2012 World Food Prize Laureate Promotes Peace Through Science

One of my most riveting memories is of being in the historic Lutheran Cathedral in Oslo in December 2001 during the 100th anniversary of the Nobel Peace Prize. There, in front of the altar, was Nobel Peace Prize laureate Elie Wiesel, a Holocaust survivor, speaking to a Christian congregation about his belief that people who could come together and sing together could also live in peace together. It was an extraordinarily powerful moment, given what Wiesel had earlier endured and which he said had long kept him from being able to ever come to a Christian church.

I was in Oslo accompanying Dr. Norman E. Borlaug, founder of the World Food Prize, to the Nobel laureates' reunion. Borlaug had been honored as the 1970 Nobel Peace Prize winner for his role as "Father of the Green Revolution," bringing life-saving agricultural innovations to Pakistan and India in the 1960s as both countries faced imminent famine. Borlaug's "miracle wheat" saved hundreds of millions from starvation and death.

I could not help but remember Elie Wiesel's words as I stood with Secretary of State Hillary Clinton in the ornate Benjamin Franklin reception room at the State Department today to announce that the winner of the 2012 World Food Prize is Dr. Daniel Hillel, an Israeli scientist who conceived of and developed the system of micro-irrigation which has helped transform deserts in Israel, the Middle East, and around the globe into productive agricultural land.


Dr. Hillel, who was born in the United States but grew up in Israel, has given Arabs and Israelis something to stand up and cheer about together. With a clear sense that his work contained elements which could bring people together in an effort to promote development, Dr. Hillel said: "I am a fervent believer in peaceful international cooperation based on scientific process, amity and the concern for the basic needs of humanity."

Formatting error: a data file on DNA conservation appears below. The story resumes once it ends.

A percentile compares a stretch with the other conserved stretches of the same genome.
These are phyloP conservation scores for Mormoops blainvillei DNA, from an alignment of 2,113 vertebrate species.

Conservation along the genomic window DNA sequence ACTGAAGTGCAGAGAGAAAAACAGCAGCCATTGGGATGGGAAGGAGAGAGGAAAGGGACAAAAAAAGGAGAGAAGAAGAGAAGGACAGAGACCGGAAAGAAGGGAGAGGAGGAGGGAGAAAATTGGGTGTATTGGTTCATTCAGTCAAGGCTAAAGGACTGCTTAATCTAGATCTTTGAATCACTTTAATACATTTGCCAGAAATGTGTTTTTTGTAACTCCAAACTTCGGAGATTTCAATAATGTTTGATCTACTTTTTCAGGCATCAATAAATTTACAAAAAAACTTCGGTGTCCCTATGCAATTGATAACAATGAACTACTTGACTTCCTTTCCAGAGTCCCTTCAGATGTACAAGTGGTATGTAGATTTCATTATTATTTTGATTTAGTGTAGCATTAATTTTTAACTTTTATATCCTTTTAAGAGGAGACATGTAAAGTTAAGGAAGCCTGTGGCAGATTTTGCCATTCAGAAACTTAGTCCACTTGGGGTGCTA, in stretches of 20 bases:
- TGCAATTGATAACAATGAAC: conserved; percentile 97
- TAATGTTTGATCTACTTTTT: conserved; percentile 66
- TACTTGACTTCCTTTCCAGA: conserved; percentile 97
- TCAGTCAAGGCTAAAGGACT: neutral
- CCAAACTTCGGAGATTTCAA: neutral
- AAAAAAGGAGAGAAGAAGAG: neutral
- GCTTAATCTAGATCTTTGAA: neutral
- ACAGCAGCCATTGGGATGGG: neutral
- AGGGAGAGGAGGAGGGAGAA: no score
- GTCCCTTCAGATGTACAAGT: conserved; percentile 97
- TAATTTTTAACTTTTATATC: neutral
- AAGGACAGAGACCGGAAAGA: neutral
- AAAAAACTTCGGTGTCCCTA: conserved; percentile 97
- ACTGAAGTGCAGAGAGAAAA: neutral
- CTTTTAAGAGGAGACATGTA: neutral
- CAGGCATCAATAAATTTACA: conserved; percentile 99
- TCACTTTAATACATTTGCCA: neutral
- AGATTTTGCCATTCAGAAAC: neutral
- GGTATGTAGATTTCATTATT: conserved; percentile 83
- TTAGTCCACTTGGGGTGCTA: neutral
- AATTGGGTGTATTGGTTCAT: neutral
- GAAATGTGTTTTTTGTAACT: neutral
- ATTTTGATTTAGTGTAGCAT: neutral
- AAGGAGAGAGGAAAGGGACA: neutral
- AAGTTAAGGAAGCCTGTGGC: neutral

In furthering this philosophy, while representing the World Bank and other international organizations, he has worked with numerous individuals in other countries in the region and around the world over the past five decades. As a result, his nomination for the World Food Prize included seconding letters from Arab scientists and experts living and working in Egypt, Jordan and the United Arab Emirates. He is a remarkable example of what one person can achieve by taking a leap and crossing cultural borders for the sake of the greater good.

At our Laureate Announcement Ceremony today, I noted that during my own diplomatic career and from working closely with Dr. Borlaug for a decade prior to his death, I had come to understand clearly that confronting hunger can bring diverse people together across even the broadest political, ethnic, religious or diplomatic differences. As such, I believe that the awarding of the World Food Prize to Dr. Hillel holds the potential to increase understanding and help build bridges that could enhance the peace process.

The opportunity for individuals from throughout the Middle East to come together to applaud Dr. Hillel will come on October 18 in Des Moines, when, in an elaborate ceremony at the magnificent Iowa State Capitol, he will formally be presented the sculpture and the $250,000 cash prize which constitute the World Food Prize. It will be a momentous occasion for all of us to celebrate, together.


But the work is not done. In being named the 2012 World Food Prize Laureate, Dr. Hillel reminded us that future generations must also come together to promote solutions that can help all people:

"My joy and gratitude at being granted the World Food Prize this year is tempered by the realization that the work this award recognizes is far from complete. The task of improving the sustainable management of the Earth's finite and vulnerable soil, water and energy resources for the benefit of humanity while sustaining the natural biotic community and its overall environmental integrity is an ongoing and increasingly urgent challenge for our generation and for future generations. Meeting this challenge will require enhanced global cooperation and integrated scientific research. It is a task, indeed a collective responsibility, that we cannot shirk and must indeed broaden and intensify."

I hope his words will be both an inspiration and a call to action.